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I was trying to derive the position function for a point mass being pulled by a gravitational force from a much more massive object. Without taking into account any form of special relativity or QM, the classical Newtonian equation for gravity has acceleration inversely proportional to position, which when rearranged gives a second order Non-linear diff EQ. I tried to solve it to no avail, and Wolfram gave me some non elementary functions as an answer. So is there a position function for a object being influenced by gravity that consists of elementary functions? (Just a quick note, this all is based on acceleration due to gravity not being constant, which is provided by the Newtonian eq but is commonly simplified to a constant in certain circumstances, i.e. objects on Earth.)

$$F=ma$$ $$F=\frac {Gm_1m_2}{r^2}$$ $$a=\frac {Gm_2}{r^2}$$ $$ar^2=Gm_2$$

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  • $\begingroup$ Why not show us the equation? $\endgroup$ – Sean Roberson Oct 27 '18 at 16:44
  • $\begingroup$ Sorry, I asked on my phone and formatting on here is a nightmare. I'll add it $\endgroup$ – Corsair64 Oct 27 '18 at 16:48
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    $\begingroup$ You are trying to (re)derive Kepler's laws, I guess. This is probably already in Laplace's treatise on celestial mechanics. $\endgroup$ – Hans Engler Oct 27 '18 at 16:50
  • $\begingroup$ en.wikipedia.org/wiki/Kepler_orbit $\endgroup$ – Andrei Oct 27 '18 at 17:42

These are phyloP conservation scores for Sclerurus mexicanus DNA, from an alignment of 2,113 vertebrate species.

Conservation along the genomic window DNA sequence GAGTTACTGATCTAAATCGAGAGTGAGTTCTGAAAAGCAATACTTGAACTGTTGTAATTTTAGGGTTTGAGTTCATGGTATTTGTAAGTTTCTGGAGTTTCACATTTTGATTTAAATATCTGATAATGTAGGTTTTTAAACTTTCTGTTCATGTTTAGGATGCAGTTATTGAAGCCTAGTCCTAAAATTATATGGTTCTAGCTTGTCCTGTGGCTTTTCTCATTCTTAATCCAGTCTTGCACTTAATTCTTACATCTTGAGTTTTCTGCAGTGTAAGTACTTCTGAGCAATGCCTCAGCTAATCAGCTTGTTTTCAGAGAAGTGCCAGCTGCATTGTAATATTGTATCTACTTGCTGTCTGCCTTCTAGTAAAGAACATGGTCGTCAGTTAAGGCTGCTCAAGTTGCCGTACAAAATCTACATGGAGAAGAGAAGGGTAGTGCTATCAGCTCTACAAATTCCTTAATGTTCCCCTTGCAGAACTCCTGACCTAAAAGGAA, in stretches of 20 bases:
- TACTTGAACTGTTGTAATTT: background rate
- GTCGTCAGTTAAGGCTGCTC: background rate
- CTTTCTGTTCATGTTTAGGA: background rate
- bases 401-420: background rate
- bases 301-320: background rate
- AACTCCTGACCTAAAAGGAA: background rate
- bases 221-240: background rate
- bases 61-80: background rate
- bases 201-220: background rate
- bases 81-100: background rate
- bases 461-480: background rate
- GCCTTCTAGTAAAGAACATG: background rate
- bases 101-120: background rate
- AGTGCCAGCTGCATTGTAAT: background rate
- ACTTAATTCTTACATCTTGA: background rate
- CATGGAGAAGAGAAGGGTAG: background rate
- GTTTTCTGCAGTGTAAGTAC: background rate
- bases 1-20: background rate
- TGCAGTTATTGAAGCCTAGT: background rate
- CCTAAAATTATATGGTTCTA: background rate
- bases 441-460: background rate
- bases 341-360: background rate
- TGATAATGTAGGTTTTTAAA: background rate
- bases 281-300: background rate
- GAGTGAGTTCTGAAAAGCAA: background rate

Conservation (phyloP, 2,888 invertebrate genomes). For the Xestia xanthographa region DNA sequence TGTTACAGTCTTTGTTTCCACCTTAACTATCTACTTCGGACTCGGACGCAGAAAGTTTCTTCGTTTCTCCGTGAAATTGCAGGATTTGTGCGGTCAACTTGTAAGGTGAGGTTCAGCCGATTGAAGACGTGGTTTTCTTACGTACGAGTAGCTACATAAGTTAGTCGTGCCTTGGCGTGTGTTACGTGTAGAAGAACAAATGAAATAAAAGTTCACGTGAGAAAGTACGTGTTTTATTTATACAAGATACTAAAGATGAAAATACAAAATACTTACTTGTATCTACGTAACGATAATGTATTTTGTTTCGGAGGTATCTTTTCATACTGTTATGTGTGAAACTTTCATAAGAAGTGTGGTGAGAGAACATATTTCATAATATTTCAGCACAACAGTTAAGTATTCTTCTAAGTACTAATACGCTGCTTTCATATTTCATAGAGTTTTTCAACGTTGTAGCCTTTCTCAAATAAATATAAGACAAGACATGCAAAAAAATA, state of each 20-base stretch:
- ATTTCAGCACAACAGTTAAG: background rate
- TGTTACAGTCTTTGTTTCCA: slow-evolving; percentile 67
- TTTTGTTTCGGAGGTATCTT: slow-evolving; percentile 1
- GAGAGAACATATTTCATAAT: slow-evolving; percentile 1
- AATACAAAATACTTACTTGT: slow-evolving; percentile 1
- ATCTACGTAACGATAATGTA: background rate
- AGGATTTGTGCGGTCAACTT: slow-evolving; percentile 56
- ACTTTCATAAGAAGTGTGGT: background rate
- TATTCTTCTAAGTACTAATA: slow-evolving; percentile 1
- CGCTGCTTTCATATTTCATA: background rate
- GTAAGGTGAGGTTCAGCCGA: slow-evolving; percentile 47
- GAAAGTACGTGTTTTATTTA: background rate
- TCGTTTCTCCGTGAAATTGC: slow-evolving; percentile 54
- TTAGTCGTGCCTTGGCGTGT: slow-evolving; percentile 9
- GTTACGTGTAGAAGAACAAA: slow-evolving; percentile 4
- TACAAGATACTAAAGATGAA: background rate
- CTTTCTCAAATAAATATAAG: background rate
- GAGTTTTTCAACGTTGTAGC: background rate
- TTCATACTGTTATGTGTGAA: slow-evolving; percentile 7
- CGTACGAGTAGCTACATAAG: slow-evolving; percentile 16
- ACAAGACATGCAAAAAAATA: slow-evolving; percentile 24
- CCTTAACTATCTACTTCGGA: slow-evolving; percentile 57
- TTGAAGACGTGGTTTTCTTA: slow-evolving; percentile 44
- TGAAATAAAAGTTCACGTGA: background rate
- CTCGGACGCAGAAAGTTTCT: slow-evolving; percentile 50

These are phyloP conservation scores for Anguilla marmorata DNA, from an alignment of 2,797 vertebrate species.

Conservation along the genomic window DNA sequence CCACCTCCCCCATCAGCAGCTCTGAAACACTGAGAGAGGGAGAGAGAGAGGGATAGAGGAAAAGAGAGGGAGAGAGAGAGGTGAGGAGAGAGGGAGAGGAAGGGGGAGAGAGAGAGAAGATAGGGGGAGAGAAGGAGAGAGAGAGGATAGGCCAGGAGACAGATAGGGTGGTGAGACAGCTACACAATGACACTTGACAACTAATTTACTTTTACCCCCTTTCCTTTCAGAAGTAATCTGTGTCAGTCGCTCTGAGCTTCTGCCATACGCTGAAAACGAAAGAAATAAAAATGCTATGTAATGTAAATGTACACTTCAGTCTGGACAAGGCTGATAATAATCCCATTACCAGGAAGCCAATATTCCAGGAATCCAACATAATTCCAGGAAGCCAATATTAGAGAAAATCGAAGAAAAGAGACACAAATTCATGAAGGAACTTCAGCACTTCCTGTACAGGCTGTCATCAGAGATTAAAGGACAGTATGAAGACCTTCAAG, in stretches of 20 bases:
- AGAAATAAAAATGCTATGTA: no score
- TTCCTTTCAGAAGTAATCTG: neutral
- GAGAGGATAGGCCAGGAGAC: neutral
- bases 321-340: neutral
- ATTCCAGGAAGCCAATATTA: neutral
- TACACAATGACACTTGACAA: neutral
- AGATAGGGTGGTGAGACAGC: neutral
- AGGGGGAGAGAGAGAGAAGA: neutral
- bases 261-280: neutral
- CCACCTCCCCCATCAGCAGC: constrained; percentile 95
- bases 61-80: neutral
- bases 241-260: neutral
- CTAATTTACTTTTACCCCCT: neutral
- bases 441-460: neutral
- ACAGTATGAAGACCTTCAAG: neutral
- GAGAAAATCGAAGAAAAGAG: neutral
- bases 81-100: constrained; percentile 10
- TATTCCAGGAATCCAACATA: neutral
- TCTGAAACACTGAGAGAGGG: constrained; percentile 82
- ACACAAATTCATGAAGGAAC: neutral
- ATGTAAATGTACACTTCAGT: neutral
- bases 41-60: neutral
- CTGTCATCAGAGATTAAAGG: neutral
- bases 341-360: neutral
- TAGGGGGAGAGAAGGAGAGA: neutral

• $\begingroup$ @HansEngler: Already in Newton's Principia... $\endgroup$ – Hans Lundmark Oct 27 '18 at 18:13
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Laplace, in Mécanique céleste vol. 1 §380iv, shows that solutions are conic sections, which are certainly elementary functions.

What it seems you're interested in is the general solution to the system of 2nd order ODEs of the form

$$x″ = F_x,\qquad y″ = F_y,\qquad z″ = F_z,\qquad \text{where}\qquad F = F(r),\qquad r = (x^2 + y^2 + z^2)^{1/2},$$

EqWorld eq. 4.2.8.

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  • $\begingroup$ Thank you for the answer, although I am unsure as to the addition of quotation marks around elementary functions. To my knowledge at least, I used the term correctly. Did I not? $\endgroup$ – Corsair64 Nov 9 '18 at 18:08
  • $\begingroup$ @Corsair64 Yes, I'm quoting you. $\endgroup$ – Geremia Nov 9 '18 at 18:51

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